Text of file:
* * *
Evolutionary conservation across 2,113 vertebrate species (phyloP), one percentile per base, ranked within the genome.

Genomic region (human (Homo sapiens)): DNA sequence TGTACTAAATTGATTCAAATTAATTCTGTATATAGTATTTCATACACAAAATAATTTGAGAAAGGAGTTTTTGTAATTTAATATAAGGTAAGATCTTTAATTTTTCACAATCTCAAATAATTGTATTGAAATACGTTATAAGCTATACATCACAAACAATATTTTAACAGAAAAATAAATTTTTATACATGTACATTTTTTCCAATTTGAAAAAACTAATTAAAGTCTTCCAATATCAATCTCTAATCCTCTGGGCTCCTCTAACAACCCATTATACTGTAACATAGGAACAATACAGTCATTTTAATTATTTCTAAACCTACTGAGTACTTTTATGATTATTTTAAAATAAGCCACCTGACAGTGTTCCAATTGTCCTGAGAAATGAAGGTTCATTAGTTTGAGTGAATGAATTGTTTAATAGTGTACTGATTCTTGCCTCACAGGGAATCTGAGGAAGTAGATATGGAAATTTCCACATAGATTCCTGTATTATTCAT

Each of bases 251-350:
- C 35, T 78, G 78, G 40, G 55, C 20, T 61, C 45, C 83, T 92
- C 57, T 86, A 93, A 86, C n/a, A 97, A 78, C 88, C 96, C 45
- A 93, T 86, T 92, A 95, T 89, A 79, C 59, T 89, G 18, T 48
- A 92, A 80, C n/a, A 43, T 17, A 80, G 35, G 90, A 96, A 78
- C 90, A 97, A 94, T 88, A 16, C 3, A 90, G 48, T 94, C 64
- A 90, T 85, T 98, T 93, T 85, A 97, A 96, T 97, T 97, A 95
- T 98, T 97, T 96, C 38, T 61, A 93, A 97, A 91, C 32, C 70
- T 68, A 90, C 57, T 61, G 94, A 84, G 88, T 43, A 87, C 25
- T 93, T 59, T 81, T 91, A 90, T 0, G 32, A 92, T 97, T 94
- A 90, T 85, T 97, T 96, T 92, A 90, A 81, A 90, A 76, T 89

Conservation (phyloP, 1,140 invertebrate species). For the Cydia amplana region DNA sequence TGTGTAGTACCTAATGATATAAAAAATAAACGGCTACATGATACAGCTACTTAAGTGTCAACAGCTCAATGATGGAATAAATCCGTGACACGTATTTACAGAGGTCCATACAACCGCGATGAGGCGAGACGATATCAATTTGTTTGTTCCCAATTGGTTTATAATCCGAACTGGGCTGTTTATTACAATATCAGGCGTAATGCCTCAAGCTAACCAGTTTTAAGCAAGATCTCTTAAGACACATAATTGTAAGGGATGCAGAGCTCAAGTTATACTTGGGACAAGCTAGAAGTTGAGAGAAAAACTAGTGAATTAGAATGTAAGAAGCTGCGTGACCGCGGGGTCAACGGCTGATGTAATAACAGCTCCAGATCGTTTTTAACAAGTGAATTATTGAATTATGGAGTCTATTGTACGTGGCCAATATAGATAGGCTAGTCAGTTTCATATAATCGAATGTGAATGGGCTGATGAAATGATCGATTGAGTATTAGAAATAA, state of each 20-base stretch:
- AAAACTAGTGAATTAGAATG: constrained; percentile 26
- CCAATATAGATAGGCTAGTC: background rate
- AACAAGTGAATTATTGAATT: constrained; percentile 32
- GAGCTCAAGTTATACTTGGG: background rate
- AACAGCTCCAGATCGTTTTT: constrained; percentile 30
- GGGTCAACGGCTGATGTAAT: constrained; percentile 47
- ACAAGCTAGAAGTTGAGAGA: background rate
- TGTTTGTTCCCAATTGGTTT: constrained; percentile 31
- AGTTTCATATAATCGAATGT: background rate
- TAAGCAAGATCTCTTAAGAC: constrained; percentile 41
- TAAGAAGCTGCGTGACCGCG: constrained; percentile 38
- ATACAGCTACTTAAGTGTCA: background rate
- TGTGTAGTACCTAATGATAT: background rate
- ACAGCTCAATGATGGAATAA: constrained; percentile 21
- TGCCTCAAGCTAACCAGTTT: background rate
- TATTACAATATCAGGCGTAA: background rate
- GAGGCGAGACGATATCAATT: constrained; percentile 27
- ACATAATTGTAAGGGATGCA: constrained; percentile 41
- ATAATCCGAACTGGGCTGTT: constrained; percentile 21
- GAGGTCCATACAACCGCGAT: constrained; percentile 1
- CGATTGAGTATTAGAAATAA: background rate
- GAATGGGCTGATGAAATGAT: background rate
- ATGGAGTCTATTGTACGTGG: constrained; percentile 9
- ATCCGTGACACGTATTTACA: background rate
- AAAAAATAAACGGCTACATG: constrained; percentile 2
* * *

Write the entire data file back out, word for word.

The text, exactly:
Evolutionary conservation across 2,113 vertebrate species (phyloP), one percentile per base, ranked within the genome.

Genomic region (human (Homo sapiens)): DNA sequence TGTACTAAATTGATTCAAATTAATTCTGTATATAGTATTTCATACACAAAATAATTTGAGAAAGGAGTTTTTGTAATTTAATATAAGGTAAGATCTTTAATTTTTCACAATCTCAAATAATTGTATTGAAATACGTTATAAGCTATACATCACAAACAATATTTTAACAGAAAAATAAATTTTTATACATGTACATTTTTTCCAATTTGAAAAAACTAATTAAAGTCTTCCAATATCAATCTCTAATCCTCTGGGCTCCTCTAACAACCCATTATACTGTAACATAGGAACAATACAGTCATTTTAATTATTTCTAAACCTACTGAGTACTTTTATGATTATTTTAAAATAAGCCACCTGACAGTGTTCCAATTGTCCTGAGAAATGAAGGTTCATTAGTTTGAGTGAATGAATTGTTTAATAGTGTACTGATTCTTGCCTCACAGGGAATCTGAGGAAGTAGATATGGAAATTTCCACATAGATTCCTGTATTATTCAT

Each of bases 251-350:
- C 35, T 78, G 78, G 40, G 55, C 20, T 61, C 45, C 83, T 92
- C 57, T 86, A 93, A 86, C n/a, A 97, A 78, C 88, C 96, C 45
- A 93, T 86, T 92, A 95, T 89, A 79, C 59, T 89, G 18, T 48
- A 92, A 80, C n/a, A 43, T 17, A 80, G 35, G 90, A 96, A 78
- C 90, A 97, A 94, T 88, A 16, C 3, A 90, G 48, T 94, C 64
- A 90, T 85, T 98, T 93, T 85, A 97, A 96, T 97, T 97, A 95
- T 98, T 97, T 96, C 38, T 61, A 93, A 97, A 91, C 32, C 70
- T 68, A 90, C 57, T 61, G 94, A 84, G 88, T 43, A 87, C 25
- T 93, T 59, T 81, T 91, A 90, T 0, G 32, A 92, T 97, T 94
- A 90, T 85, T 97, T 96, T 92, A 90, A 81, A 90, A 76, T 89

Conservation (phyloP, 1,140 invertebrate species). For the Cydia amplana region DNA sequence TGTGTAGTACCTAATGATATAAAAAATAAACGGCTACATGATACAGCTACTTAAGTGTCAACAGCTCAATGATGGAATAAATCCGTGACACGTATTTACAGAGGTCCATACAACCGCGATGAGGCGAGACGATATCAATTTGTTTGTTCCCAATTGGTTTATAATCCGAACTGGGCTGTTTATTACAATATCAGGCGTAATGCCTCAAGCTAACCAGTTTTAAGCAAGATCTCTTAAGACACATAATTGTAAGGGATGCAGAGCTCAAGTTATACTTGGGACAAGCTAGAAGTTGAGAGAAAAACTAGTGAATTAGAATGTAAGAAGCTGCGTGACCGCGGGGTCAACGGCTGATGTAATAACAGCTCCAGATCGTTTTTAACAAGTGAATTATTGAATTATGGAGTCTATTGTACGTGGCCAATATAGATAGGCTAGTCAGTTTCATATAATCGAATGTGAATGGGCTGATGAAATGATCGATTGAGTATTAGAAATAA, state of each 20-base stretch:
- AAAACTAGTGAATTAGAATG: constrained; percentile 26
- CCAATATAGATAGGCTAGTC: background rate
- AACAAGTGAATTATTGAATT: constrained; percentile 32
- GAGCTCAAGTTATACTTGGG: background rate
- AACAGCTCCAGATCGTTTTT: constrained; percentile 30
- GGGTCAACGGCTGATGTAAT: constrained; percentile 47
- ACAAGCTAGAAGTTGAGAGA: background rate
- TGTTTGTTCCCAATTGGTTT: constrained; percentile 31
- AGTTTCATATAATCGAATGT: background rate
- TAAGCAAGATCTCTTAAGAC: constrained; percentile 41
- TAAGAAGCTGCGTGACCGCG: constrained; percentile 38
- ATACAGCTACTTAAGTGTCA: background rate
- TGTGTAGTACCTAATGATAT: background rate
- ACAGCTCAATGATGGAATAA: constrained; percentile 21
- TGCCTCAAGCTAACCAGTTT: background rate
- TATTACAATATCAGGCGTAA: background rate
- GAGGCGAGACGATATCAATT: constrained; percentile 27
- ACATAATTGTAAGGGATGCA: constrained; percentile 41
- ATAATCCGAACTGGGCTGTT: constrained; percentile 21
- GAGGTCCATACAACCGCGAT: constrained; percentile 1
- CGATTGAGTATTAGAAATAA: background rate
- GAATGGGCTGATGAAATGAT: background rate
- ATGGAGTCTATTGTACGTGG: constrained; percentile 9
- ATCCGTGACACGTATTTACA: background rate
- AAAAAATAAACGGCTACATG: constrained; percentile 2